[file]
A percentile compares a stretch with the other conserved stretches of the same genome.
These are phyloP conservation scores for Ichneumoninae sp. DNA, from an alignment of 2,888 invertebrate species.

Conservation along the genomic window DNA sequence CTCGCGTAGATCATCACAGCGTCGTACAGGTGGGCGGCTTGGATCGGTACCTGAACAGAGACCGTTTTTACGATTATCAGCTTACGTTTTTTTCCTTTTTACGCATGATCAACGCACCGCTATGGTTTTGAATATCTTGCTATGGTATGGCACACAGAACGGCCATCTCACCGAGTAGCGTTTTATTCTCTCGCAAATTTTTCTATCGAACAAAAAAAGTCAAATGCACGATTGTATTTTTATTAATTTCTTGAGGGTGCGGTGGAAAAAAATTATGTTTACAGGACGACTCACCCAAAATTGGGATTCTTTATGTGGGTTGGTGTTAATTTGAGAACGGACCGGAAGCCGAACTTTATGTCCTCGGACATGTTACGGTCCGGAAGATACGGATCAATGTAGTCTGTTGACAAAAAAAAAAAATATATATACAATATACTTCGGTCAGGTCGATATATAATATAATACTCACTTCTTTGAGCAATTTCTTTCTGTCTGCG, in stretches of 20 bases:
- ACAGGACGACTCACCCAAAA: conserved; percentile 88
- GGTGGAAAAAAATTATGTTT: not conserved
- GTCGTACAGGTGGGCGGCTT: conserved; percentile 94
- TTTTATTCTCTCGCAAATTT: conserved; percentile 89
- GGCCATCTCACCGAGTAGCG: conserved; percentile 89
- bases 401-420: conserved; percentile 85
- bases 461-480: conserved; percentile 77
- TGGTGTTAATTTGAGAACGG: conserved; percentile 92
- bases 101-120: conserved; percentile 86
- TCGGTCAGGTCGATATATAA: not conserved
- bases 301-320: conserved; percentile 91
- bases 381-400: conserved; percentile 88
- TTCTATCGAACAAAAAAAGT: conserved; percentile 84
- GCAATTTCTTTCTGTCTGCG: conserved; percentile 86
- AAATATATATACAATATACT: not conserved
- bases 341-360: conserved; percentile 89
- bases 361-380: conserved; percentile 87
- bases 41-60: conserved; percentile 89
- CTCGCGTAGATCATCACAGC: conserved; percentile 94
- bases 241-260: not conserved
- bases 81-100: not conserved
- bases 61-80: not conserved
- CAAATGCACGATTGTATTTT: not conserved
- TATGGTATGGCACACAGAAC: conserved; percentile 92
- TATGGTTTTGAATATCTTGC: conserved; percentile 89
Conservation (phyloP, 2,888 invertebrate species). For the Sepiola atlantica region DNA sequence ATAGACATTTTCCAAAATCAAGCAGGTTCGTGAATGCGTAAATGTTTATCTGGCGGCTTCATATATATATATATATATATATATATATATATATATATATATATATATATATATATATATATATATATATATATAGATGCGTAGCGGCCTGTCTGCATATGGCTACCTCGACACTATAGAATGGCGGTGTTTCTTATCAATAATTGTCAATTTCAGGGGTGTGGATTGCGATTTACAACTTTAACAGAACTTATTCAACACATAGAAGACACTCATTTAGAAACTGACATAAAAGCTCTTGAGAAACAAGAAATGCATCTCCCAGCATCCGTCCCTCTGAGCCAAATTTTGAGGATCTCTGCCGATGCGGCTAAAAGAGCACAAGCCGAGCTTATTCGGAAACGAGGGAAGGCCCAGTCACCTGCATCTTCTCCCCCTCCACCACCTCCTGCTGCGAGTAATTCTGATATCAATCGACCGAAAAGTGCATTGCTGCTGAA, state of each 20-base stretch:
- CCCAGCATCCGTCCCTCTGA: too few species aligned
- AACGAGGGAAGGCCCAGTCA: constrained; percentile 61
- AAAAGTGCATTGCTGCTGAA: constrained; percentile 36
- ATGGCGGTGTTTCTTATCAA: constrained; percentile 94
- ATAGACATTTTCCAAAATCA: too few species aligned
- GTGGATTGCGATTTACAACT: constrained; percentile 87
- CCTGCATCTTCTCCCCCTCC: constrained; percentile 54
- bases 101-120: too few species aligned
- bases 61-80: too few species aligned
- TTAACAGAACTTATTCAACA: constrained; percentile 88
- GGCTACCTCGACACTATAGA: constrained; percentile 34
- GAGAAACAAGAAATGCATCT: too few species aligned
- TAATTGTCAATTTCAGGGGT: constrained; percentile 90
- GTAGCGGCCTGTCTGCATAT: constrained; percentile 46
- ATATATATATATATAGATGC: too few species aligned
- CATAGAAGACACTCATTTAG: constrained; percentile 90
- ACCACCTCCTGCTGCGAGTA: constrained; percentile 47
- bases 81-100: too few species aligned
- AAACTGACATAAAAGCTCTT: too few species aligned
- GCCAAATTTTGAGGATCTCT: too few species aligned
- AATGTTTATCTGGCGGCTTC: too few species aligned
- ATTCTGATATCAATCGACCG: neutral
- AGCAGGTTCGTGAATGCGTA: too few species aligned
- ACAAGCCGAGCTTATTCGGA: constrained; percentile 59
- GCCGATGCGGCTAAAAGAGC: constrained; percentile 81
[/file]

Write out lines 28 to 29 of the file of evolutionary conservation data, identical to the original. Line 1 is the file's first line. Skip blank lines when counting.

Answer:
- TATGGTTTTGAATATCTTGC: conserved; percentile 89
Conservation (phyloP, 2,888 invertebrate species). For the Sepiola atlantica region DNA sequence ATAGACATTTTCCAAAATCAAGCAGGTTCGTGAATGCGTAAATGTTTATCTGGCGGCTTCATATATATATATATATATATATATATATATATATATATATATATATATATATATATATATATATATATATATATAGATGCGTAGCGGCCTGTCTGCATATGGCTACCTCGACACTATAGAATGGCGGTGTTTCTTATCAATAATTGTCAATTTCAGGGGTGTGGATTGCGATTTACAACTTTAACAGAACTTATTCAACACATAGAAGACACTCATTTAGAAACTGACATAAAAGCTCTTGAGAAACAAGAAATGCATCTCCCAGCATCCGTCCCTCTGAGCCAAATTTTGAGGATCTCTGCCGATGCGGCTAAAAGAGCACAAGCCGAGCTTATTCGGAAACGAGGGAAGGCCCAGTCACCTGCATCTTCTCCCCCTCCACCACCTCCTGCTGCGAGTAATTCTGATATCAATCGACCGAAAAGTGCATTGCTGCTGAA, state of each 20-base stretch: